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Understanding serious violence among young people in London

December 2021

This analysis looks at the characteristics and risk/predictive factors behind rates of victimisation and rates of offending for both the ‘most serious violence’ and ‘secondary violence’ experienced by young people in London. Using MPS recorded crime data, it looks in more detail at the trends and profiles of ‘most serious violence’, knife crime, gun crime and homicides, and explores disproportionality by the ethnicity of those involved. Statistical modelling was undertaken to find the independent factors associated with rates of victimisation and offending relating to serious violence, and these findings are summarised in the chart below. Four separate models are presented looking individually for victims and offenders, for both the ‘most serious violence’ and ‘secondary violence’ offences.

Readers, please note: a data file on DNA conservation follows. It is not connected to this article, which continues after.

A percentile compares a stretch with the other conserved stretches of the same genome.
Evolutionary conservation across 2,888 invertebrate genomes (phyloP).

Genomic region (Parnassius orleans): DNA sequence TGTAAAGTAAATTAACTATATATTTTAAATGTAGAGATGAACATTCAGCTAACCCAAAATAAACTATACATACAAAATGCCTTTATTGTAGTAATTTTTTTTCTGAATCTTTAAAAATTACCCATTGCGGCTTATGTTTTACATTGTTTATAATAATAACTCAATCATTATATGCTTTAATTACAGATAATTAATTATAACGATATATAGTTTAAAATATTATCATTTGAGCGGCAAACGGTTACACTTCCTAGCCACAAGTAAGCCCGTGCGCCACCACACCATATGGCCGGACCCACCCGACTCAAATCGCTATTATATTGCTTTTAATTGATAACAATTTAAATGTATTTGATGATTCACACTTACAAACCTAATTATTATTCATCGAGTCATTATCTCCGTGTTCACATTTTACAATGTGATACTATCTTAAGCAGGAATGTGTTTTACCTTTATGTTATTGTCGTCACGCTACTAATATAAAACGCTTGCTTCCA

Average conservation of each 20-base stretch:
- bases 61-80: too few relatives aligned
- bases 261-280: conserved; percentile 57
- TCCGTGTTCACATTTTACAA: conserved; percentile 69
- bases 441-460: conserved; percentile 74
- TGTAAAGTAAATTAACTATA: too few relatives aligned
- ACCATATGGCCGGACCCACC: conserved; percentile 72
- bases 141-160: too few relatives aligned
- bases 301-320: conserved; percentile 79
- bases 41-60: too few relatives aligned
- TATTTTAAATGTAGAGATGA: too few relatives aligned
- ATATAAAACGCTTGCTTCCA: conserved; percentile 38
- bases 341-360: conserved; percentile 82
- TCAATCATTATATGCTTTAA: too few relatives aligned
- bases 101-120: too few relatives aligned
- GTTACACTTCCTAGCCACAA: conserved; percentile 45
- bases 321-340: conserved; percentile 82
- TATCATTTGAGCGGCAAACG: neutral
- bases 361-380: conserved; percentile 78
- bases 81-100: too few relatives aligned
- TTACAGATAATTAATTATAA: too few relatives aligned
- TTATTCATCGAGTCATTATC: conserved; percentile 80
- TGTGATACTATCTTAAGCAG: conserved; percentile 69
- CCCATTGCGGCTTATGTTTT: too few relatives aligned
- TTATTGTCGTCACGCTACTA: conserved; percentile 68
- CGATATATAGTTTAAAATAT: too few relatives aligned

Trends in serious violence experienced by young people

• All types of serious violence experienced by young people have fallen over the last four years for which full data are available between 2017/18 and 2020/21. The exception is homicide for which numbers were fairly steady over this period. Although the final of these four years was seriously impacted by the pandemic, data from early months of the current financial year suggest overall levels of serious violence are still below previous levels.

Victims of serious violence

Offenders accused of serious violence against young people


• Offenders were much more likely to be male than victims. 86% of those accused of the ‘most serious violence’ were male compared with 66% of victims. Ninety-five per cent of offenders accused of knife and gun crime were male, and 94% of offenders accused of homicide.


Understanding serious violence among young people in London

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